I suspect she learned it growing up on the family farm near Hillsboro. For from the 1840’s on, in the rural South it became a Christmas tradition for many such families such as hers, most of whom likewise had limited resources at best. Not surprisingly, thus, my mom, one of five sisters with a widowed mother, not only practiced it as a child, but when she grew up she taught it to her own family and, in turn, I passed it onto my kids, too.
It’s a simple idea, really. For the point is just to be the first one in your household to greet others on December 24 with the exclamation, “Christmas Eve Gift!” And whoever you manage to get the drop on is then expected to present you with a small present, traditionally some candy or nuts. Amazingly enough, however, the tradition can get downright competitive.
When I was growing up, for instance, my mom would often be right at our bedsides when we awoke on the 24th, and before we could even adjust our eyes, she’d yell out with a smile: “Christmas Eve Gift!” And though I thought her tactics were a bit unfair as a child, when I became a parent I found them to be eminently reasonable.
There’s a variant on the tradition, of course, that moves the whole practice to Christmas Day itself, changing the greeting accordingly. In my mind, however, doing it on the day before presents are customarily exchanged seems to add an extra dimension to it, almost like getting a bonus gift or, to use another Southern expression, some lagniappe that you hadn’t planned on receiving.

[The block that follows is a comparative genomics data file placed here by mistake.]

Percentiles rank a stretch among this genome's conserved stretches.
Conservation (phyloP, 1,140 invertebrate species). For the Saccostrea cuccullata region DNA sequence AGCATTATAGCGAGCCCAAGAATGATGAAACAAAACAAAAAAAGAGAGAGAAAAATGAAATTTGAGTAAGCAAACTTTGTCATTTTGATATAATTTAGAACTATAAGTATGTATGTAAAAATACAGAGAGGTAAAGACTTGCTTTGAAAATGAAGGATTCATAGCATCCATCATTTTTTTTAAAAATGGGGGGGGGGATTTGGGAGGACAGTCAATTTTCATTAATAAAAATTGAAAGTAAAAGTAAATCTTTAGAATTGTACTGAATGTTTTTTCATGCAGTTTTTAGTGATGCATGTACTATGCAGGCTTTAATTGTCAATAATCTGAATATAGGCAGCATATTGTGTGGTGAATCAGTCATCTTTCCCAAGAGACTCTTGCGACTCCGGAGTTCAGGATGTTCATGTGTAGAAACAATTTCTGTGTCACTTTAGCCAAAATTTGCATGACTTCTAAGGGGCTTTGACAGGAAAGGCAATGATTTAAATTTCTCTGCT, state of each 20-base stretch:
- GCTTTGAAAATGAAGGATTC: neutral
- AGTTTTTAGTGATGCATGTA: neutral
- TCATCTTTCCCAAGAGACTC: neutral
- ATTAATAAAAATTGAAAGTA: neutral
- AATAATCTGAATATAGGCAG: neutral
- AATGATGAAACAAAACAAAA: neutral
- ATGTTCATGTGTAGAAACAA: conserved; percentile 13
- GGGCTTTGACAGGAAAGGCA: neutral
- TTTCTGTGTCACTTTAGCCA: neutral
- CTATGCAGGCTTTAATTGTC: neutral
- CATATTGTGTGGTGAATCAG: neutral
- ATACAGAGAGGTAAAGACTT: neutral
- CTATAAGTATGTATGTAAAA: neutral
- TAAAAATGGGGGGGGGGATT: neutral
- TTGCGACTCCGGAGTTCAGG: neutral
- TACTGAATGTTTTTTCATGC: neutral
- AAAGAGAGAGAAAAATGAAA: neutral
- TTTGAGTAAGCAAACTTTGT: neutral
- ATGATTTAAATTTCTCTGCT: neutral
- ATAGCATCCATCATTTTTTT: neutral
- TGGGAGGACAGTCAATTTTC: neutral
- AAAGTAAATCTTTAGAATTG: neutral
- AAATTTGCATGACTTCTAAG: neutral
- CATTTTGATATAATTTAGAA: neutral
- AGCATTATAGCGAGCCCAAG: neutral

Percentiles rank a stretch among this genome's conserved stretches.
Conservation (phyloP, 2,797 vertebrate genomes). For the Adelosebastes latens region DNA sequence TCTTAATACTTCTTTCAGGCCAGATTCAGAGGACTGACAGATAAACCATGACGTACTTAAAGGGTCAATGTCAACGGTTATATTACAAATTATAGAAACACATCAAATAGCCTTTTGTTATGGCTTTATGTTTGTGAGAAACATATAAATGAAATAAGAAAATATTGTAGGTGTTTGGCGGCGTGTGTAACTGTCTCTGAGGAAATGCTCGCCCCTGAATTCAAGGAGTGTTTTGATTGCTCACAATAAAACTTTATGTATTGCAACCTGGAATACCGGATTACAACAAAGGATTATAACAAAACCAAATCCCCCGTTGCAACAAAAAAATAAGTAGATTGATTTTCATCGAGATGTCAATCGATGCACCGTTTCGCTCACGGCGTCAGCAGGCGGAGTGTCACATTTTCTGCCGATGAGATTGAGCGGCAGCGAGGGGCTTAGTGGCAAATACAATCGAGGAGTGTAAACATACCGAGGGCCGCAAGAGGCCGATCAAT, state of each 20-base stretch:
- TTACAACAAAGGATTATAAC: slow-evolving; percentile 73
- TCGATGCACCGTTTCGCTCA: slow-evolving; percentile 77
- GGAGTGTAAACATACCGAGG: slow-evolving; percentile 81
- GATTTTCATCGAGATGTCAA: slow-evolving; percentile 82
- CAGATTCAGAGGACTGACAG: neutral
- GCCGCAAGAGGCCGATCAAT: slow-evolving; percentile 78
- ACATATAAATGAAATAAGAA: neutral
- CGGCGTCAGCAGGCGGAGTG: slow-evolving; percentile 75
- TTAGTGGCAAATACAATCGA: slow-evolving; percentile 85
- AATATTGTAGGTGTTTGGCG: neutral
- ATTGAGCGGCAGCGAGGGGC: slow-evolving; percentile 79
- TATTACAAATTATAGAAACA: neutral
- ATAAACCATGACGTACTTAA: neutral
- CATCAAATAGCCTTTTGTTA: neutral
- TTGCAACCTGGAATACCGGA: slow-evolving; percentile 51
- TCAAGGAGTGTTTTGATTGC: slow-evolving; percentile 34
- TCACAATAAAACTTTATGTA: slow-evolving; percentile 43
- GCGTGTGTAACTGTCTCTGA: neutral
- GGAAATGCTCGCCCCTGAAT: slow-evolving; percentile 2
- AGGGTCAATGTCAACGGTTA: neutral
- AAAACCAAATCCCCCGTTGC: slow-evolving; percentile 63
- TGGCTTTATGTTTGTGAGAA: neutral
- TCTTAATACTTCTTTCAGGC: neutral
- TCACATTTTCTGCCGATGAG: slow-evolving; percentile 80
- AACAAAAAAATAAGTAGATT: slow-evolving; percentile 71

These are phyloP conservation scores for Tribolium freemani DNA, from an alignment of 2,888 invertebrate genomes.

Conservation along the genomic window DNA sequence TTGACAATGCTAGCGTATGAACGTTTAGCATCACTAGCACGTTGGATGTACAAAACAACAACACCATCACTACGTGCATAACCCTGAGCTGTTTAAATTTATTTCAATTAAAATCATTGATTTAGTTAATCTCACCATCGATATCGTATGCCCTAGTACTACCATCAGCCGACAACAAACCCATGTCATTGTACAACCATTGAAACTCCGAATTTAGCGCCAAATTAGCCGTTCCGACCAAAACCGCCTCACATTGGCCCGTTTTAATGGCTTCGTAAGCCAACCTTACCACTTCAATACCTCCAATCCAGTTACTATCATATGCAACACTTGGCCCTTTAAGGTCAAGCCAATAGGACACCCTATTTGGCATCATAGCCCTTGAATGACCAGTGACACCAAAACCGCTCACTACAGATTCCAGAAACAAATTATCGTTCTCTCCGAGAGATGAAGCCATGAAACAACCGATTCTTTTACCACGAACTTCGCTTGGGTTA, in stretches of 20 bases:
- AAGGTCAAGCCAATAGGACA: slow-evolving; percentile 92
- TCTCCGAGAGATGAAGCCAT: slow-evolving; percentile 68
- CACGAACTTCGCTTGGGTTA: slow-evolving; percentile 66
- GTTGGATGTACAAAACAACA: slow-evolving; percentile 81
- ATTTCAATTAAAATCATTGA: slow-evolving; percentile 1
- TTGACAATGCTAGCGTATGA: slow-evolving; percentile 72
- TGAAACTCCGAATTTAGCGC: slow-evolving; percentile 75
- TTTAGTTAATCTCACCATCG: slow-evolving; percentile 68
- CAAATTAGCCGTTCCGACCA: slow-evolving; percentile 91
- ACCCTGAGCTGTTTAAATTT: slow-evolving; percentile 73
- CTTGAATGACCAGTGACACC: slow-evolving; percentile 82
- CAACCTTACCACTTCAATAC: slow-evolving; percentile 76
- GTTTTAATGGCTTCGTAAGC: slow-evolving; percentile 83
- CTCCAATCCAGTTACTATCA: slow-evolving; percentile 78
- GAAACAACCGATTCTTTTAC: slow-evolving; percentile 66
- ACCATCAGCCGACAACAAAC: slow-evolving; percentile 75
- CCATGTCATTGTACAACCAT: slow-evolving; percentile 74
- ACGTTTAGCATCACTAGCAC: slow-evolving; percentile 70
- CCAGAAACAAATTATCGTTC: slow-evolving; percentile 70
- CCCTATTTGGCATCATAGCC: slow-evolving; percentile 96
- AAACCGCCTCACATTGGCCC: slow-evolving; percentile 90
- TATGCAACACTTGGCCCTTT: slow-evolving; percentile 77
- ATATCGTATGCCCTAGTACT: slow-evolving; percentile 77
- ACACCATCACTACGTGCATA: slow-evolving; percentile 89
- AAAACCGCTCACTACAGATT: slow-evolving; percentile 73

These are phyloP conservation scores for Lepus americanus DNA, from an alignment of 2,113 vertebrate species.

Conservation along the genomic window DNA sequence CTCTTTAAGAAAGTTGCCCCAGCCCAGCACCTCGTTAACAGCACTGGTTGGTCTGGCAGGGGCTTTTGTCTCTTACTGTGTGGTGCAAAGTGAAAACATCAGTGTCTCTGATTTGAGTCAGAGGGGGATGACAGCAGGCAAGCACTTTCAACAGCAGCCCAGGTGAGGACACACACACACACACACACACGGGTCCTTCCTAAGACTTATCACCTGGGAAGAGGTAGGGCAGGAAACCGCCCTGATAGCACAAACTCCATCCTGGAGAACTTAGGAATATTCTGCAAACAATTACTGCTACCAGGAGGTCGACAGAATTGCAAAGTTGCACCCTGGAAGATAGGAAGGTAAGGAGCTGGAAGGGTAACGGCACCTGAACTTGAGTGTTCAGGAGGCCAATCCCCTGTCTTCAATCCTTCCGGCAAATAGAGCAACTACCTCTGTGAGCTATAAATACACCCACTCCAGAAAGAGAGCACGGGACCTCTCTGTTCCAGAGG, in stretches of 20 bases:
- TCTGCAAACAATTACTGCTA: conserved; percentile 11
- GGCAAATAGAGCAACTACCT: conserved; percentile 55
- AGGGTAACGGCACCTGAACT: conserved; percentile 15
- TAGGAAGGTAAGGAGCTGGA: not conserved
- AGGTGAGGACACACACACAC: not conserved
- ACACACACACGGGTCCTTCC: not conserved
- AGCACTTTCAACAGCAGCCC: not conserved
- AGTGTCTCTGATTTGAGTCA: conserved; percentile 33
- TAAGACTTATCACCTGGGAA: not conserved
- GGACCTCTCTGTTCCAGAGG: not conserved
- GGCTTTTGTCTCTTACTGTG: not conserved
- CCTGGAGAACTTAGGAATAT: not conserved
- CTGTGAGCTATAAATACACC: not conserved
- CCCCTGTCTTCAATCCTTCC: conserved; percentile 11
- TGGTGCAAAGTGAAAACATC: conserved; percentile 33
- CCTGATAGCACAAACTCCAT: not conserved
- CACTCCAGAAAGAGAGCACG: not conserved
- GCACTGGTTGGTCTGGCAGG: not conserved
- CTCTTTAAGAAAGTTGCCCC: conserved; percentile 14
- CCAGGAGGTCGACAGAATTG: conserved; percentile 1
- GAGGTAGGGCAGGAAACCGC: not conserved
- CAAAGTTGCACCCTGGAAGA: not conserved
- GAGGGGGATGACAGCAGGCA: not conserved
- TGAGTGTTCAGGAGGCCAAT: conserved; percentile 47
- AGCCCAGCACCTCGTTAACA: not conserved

But in either case, there’s something wonderful indeed about a greeting that recognizes the birth of Jesus as a gift to this world. For that’s what all of our presents, large or small, one to the other, are meant to remind us of in the first place, is it not? That God so loved the world that He GAVE the ultimate Christmas Eve Gift, so that you and I might not perish but find eternal life?
Despite what advertisers might try to sell us, thus, Christmas is not about the commercialism, but the connections—those between God and ourselves, and ourselves and others whom we love. And in that respect, I am glad to know that even in England, far away from the rural South, my grandchildren are growing up with that family tradition, too.
Just because they are six hours ahead of us here in Texas doesn’t mean they’re going to be able to beat me, however. For should they happen to read this while I’m still sleeping on this side of the pond it will still count: “CHRISTMAS EVE GIFT!”